Hundreds of life science and biotech innovators, scientists, and entrepreneurs from around the state and nation gathered in Atlanta last month for the 2016 Innovation Summit hosted by Georgia Bio. The day-long annual summit provided an excellent opportunity for life science professionals from both the public and private sectors to network while learning about major issues and challenges facing the life science industries. These topics included biotechnology and pharmaceuticals, medical devices, diagnostics, agricultural biotechnology, and healthcare IT.
Four early-stage UGA bioscience projects and startups were spotlighted at the Summit’s Innovation Stage. MJM Chemical, founded by Richard Morrison, department of chemistry, showcased the efficient production of important bioactive amines such as serotonin and histamine. Chemical Glue presented nanopolymer coating technology developed by Jason Locklin, department of chemistry and College of Engineering. Proventus Bio CEO Stephen Bell highlighted his company’s work to enhance bioproduction through genetic engineering of vaccine and biotherapeutic cell lines based on work from Ralph Tripp and Mark Tompkins. Lisa Shollenberger McEwen, co-founder and CSO of EnduraVax, provided an overview of her company’s VacSIM technology, which significantly improves the efficacy of vaccines, based on work in Don Harn’s lab in the infectious disease department.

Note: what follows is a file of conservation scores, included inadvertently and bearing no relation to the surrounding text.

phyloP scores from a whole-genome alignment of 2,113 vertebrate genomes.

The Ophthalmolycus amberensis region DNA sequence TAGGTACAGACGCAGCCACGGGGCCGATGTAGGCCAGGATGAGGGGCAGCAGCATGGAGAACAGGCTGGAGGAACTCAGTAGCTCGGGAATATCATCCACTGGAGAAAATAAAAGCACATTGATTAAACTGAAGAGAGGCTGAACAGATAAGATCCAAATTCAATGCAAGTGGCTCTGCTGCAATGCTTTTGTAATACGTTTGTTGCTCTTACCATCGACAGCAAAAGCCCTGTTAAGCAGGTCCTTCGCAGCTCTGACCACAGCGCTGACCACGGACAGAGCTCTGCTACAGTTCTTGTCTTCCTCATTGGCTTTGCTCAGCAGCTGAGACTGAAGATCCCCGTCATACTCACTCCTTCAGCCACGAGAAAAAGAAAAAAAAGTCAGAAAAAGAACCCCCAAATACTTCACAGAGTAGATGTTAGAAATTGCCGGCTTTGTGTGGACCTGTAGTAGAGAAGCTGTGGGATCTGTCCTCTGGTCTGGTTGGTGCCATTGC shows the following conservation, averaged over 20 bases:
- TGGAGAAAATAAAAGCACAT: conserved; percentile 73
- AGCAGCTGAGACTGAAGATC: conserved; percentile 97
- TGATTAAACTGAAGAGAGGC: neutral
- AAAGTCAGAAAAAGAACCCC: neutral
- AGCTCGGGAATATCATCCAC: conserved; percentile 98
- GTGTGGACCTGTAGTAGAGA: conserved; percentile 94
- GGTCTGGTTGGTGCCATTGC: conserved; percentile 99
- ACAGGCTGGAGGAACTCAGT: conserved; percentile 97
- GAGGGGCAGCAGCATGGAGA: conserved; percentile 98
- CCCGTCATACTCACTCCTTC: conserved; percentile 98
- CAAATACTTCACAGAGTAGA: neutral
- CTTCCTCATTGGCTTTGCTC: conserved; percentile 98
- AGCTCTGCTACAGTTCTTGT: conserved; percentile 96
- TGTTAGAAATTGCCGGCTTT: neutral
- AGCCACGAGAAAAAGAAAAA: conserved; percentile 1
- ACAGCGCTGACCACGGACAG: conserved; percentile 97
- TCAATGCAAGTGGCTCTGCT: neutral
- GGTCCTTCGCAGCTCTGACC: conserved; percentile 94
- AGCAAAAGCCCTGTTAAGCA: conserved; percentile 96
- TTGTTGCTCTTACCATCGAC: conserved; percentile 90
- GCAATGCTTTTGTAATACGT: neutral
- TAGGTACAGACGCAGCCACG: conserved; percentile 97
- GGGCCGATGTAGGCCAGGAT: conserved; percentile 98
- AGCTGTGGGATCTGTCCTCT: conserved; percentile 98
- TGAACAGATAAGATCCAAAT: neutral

The University of Georgia was also well represented in the plenary and breakout sessions conducted throughout the day. A panel on vaccine development and delivery to address current and emerging infectious diseases featured Ted Ross, GRA Eminent Scholar in Infectious Diseases and director of the Center for Vaccines and Immunology at UGA; Robert McNally, President and CEO of GeoVax, an Atlanta vaccine development company; and Stephen Bell, CEO of UGA start-up Proventus Bio. Innovation Gateway Director Derek Eberhart served as moderator.
In a different panel discussion, Crystal Leach, the Director of Discovery and Innovation Partnerships at UGA, explained how Georgia’s research universities can be leveraged to take new products to market. UGA’s Steve Stice, GRA Eminent Scholar, director of the Regenerative Bioscience Center, and CSO of UGA startup ArunA Biomedical, participated in a separate research and innovation panel session targeting successful cell manufacturing. Innovation Gateway Associate Director Cory Acuff served on the Georgia Bio Innovation Summit’s executive and program committees.